A titled lady and her maid work to solve a murder at a girls’ school.
World War I has come to an end, but life in England continues to change in many ways. Phoebe Renshaw, granddaughter of the Earl of Wroxly, wants more than the rich husband that still seems to be the limit of her older sister Julia’s ambition. In collecting items useful to returned veterans and their families, Phoebe’s been helped by the students at the Haverleigh School for Young Ladies, where her younger sister, Lady Amelia, is a pupil. When the headmistress, Miss Finch, drops dead over her cup of tea, chaos ensues. Luckily, Phoebe and Eva Huntford, the lady’s maid the three sisters share, are on hand to quell the panic until the police arrive. Constable Brannock and his remote chief inspector at first dismiss the incident as an accidental poisoning, but, later, the constable suspects cyanide. Miss Finch alone had been served a cake supposedly made especially for her by haughty Lady Zara, who looks down on many of her fellow students, especially the scholarship girls. Brannock, who recalls how well Phoebe and Eva worked together solving another mystery (Murder Most Malicious, 2015), is eager to benefit from their inside knowledge this time. Verity Sedgewick not only wanted Miss Finch’s job, but is suspiciously well-dressed for an assistant headmistress; the school nurse’s wartime service includes a legacy of PTSD; the garden boy is hiding secrets; and Miss Finch herself had changed Lady Zara’s marks to high ones even though everyone knew she did the least amount of work possible. The unlikely sleuthing duo uses information from both upstairs and downstairs to solve the case.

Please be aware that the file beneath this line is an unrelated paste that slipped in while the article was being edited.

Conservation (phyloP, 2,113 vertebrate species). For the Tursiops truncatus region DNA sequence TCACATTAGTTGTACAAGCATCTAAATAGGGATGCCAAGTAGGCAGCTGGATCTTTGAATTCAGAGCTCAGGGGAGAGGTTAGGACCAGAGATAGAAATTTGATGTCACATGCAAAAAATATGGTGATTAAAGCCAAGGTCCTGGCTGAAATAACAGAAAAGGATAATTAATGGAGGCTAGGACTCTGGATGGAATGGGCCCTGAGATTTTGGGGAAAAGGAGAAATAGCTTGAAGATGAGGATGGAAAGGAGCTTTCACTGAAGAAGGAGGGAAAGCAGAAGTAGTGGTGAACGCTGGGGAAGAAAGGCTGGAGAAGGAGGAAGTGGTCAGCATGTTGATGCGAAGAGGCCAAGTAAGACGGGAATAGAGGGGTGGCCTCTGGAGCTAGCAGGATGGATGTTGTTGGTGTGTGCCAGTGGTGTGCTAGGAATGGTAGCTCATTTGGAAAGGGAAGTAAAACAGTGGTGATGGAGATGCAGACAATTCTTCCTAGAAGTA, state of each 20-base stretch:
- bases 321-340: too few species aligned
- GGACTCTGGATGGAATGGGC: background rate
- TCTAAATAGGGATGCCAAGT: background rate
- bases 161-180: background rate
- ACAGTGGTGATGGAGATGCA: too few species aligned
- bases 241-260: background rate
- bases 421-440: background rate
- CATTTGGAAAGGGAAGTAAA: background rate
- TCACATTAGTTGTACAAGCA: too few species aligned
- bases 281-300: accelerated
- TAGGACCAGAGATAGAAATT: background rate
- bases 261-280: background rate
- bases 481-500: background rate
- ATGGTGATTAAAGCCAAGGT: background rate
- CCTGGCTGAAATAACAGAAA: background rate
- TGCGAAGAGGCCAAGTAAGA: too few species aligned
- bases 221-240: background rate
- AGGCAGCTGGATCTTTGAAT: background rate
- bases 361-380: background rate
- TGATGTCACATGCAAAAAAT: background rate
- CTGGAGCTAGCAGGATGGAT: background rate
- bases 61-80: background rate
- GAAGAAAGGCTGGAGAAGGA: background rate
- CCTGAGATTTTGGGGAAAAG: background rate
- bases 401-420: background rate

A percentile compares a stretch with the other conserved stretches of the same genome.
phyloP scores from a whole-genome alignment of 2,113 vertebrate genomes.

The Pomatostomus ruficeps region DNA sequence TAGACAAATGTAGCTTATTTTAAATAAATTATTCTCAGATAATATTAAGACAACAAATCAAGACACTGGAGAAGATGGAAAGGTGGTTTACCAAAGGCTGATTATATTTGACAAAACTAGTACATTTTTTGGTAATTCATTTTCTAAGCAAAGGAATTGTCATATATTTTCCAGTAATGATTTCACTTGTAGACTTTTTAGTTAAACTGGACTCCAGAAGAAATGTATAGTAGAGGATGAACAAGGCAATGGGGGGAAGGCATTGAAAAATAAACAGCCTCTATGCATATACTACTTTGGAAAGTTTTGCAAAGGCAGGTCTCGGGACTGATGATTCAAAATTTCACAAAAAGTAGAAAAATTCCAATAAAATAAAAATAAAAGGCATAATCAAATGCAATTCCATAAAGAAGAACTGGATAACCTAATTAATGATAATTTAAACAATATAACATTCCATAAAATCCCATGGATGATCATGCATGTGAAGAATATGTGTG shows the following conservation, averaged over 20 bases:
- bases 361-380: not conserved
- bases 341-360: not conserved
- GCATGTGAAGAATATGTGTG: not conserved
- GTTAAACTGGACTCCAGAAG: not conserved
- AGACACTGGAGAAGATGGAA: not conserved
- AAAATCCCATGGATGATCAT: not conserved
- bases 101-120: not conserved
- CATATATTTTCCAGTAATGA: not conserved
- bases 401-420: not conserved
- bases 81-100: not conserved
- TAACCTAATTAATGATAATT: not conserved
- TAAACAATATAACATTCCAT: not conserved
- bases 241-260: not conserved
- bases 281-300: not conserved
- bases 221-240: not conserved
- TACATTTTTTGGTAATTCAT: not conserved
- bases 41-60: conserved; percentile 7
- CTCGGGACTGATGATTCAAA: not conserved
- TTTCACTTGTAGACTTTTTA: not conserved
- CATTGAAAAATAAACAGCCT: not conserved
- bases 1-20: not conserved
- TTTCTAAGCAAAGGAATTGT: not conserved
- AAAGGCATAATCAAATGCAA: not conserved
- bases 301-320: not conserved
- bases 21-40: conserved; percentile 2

Colorful information on the postwar period is combined with plenty of suspects, all neatly wrapped up in the style of a classic mystery.